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  • Hardware wish list for next design iteration of Robot Controller

    1. Separate battery port on the Control Hub dedicated to powering the SBC only.

    2. RP-SMA Female port(s) for attaching external WiFi antennae.

    3. Upgraded SBC: better CPU, more RAM, a DSP, ...

    4. MIPI CSI port for connecting CSI cameras to the CSI bus on the SBC.

    5. ???
    ULTIMATE GOAL robot reveal coming soon to https://www.facebook.com/groups/ninejabots

  • #2
    Interestingly enough, I believe there is an SMA adapter inside the CH housing (on the controller board). The CH actually comes with an "external" antenna that is mounted inside the plastic housing (under the face that reads "Control Hub").

    In testing the WiFi performance with this external antenna was quite good. I'm not sure if I agree about the utility of having an external (external to the plastic housing) antenna option.

    Comment


    • #3
      Another thing to note: we tried to use the worst antenna phones and considered adding a partial Faraday cage to the receiver for better performance. The newer the phone, the more sensitive the radio, the smaller the signal that it could detect and thus when sharing the channel with other phones, the further away those other phones could be and still be detected. We only need the phones to communicate with the robot when it's very close, thus reducing the amplitude of far-away interferes improved performance.

      Comment


      • #4
        Originally posted by Tom Eng View Post
        Interestingly enough, I believe there is an SMA adapter inside the CH housing (on the controller board). The CH actually comes with an "external" antenna that is mounted inside the plastic housing (under the face that reads "Control Hub").

        In testing the WiFi performance with this external antenna was quite good. I'm not sure if I agree about the utility of having an external (external to the plastic housing) antenna option.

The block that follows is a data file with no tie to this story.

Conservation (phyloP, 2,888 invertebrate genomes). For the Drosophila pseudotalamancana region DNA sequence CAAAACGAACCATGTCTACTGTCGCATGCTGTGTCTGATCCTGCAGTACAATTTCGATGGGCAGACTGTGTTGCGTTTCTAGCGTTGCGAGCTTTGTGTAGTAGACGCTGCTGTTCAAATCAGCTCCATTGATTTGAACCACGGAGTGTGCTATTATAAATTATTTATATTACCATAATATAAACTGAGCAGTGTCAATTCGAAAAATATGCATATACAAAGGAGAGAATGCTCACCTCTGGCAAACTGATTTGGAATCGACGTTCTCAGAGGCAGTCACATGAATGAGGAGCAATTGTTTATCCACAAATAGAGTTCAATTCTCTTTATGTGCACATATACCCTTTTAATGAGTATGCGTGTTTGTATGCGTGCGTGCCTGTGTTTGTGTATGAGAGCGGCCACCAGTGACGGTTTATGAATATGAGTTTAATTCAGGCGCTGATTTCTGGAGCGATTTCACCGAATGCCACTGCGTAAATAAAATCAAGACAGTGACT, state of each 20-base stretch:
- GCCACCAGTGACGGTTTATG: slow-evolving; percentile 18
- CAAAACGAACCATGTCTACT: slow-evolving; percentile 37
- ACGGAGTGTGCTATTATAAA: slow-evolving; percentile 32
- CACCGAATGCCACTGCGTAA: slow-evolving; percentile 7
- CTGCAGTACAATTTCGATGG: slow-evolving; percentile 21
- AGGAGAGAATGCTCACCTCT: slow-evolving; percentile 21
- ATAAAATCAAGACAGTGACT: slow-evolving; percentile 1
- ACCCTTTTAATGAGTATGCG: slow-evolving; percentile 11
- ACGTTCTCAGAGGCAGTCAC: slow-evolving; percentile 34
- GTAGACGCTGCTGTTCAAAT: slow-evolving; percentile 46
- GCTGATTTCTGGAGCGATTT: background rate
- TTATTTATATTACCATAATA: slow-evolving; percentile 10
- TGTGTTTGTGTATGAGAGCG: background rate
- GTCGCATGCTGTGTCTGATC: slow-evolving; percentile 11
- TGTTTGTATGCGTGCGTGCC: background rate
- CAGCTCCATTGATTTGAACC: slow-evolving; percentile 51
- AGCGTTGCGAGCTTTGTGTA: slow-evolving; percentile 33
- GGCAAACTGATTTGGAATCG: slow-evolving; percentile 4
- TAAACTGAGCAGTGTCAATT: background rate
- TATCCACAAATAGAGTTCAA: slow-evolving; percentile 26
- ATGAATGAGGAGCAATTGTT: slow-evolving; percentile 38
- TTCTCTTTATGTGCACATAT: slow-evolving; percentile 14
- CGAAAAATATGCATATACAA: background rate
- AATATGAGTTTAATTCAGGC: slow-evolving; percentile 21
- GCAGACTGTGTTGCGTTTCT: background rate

PS "In testing the WiFi performance" means that we actually measured the signal strength using a spectrum analyzer and it was quite strong with the internal antenna installed within the CH housing.

        Comment


        • #5
          Originally posted by Tom Eng View Post
          Interestingly enough, I believe there is an SMA adapter inside the CH housing (on the controller board). The CH actually comes with an "external" antenna that is mounted inside the plastic housing (under the face that reads "Control Hub").

          In testing the WiFi performance with this external antenna was quite good. I'm not sure if I agree about the utility of having an external (external to the plastic housing) antenna option.
          Hi Tom, there are many factors that can affect signal-to-noise ratio in the FTC competition environment, such as:
          • size, shape, construction, and movement of the bot
          • size, shape, construction, and movement of adjacent bots
          • placement of the control hub within the bot
          • proximity of the control hub to DC motors within the bot
          • proximity of the control hub to DC motors in adjacent bots
          • size, shape, and construction of game elements, which vary from season to season